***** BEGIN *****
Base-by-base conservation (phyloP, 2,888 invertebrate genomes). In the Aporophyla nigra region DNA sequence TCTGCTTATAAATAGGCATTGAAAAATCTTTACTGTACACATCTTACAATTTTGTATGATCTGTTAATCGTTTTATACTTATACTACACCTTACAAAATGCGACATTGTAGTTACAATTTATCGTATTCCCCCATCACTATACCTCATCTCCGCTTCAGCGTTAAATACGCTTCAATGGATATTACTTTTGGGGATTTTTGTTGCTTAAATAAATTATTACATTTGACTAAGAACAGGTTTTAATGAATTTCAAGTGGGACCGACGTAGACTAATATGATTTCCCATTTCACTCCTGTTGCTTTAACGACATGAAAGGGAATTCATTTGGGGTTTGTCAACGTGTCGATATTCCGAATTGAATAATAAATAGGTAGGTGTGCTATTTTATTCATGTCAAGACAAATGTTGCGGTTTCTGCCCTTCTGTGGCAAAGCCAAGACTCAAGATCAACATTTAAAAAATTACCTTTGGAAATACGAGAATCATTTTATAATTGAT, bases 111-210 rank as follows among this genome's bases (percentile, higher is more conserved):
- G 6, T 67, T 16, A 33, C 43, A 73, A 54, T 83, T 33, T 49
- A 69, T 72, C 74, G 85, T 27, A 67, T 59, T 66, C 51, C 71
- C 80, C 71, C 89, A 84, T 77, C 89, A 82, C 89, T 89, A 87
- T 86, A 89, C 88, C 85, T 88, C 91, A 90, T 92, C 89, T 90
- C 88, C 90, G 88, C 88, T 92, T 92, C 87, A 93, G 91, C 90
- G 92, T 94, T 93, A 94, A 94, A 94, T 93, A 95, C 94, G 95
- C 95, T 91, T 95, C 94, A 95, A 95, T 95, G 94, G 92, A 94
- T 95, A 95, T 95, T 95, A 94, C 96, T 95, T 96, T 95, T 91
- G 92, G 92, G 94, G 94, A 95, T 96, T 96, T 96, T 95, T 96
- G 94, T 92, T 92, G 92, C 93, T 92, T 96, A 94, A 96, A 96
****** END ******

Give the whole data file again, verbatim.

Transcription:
Base-by-base conservation (phyloP, 2,888 invertebrate genomes). In the Aporophyla nigra region DNA sequence TCTGCTTATAAATAGGCATTGAAAAATCTTTACTGTACACATCTTACAATTTTGTATGATCTGTTAATCGTTTTATACTTATACTACACCTTACAAAATGCGACATTGTAGTTACAATTTATCGTATTCCCCCATCACTATACCTCATCTCCGCTTCAGCGTTAAATACGCTTCAATGGATATTACTTTTGGGGATTTTTGTTGCTTAAATAAATTATTACATTTGACTAAGAACAGGTTTTAATGAATTTCAAGTGGGACCGACGTAGACTAATATGATTTCCCATTTCACTCCTGTTGCTTTAACGACATGAAAGGGAATTCATTTGGGGTTTGTCAACGTGTCGATATTCCGAATTGAATAATAAATAGGTAGGTGTGCTATTTTATTCATGTCAAGACAAATGTTGCGGTTTCTGCCCTTCTGTGGCAAAGCCAAGACTCAAGATCAACATTTAAAAAATTACCTTTGGAAATACGAGAATCATTTTATAATTGAT, bases 111-210 rank as follows among this genome's bases (percentile, higher is more conserved):
- G 6, T 67, T 16, A 33, C 43, A 73, A 54, T 83, T 33, T 49
- A 69, T 72, C 74, G 85, T 27, A 67, T 59, T 66, C 51, C 71
- C 80, C 71, C 89, A 84, T 77, C 89, A 82, C 89, T 89, A 87
- T 86, A 89, C 88, C 85, T 88, C 91, A 90, T 92, C 89, T 90
- C 88, C 90, G 88, C 88, T 92, T 92, C 87, A 93, G 91, C 90
- G 92, T 94, T 93, A 94, A 94, A 94, T 93, A 95, C 94, G 95
- C 95, T 91, T 95, C 94, A 95, A 95, T 95, G 94, G 92, A 94
- T 95, A 95, T 95, T 95, A 94, C 96, T 95, T 96, T 95, T 91
- G 92, G 92, G 94, G 94, A 95, T 96, T 96, T 96, T 95, T 96
- G 94, T 92, T 92, G 92, C 93, T 92, T 96, A 94, A 96, A 96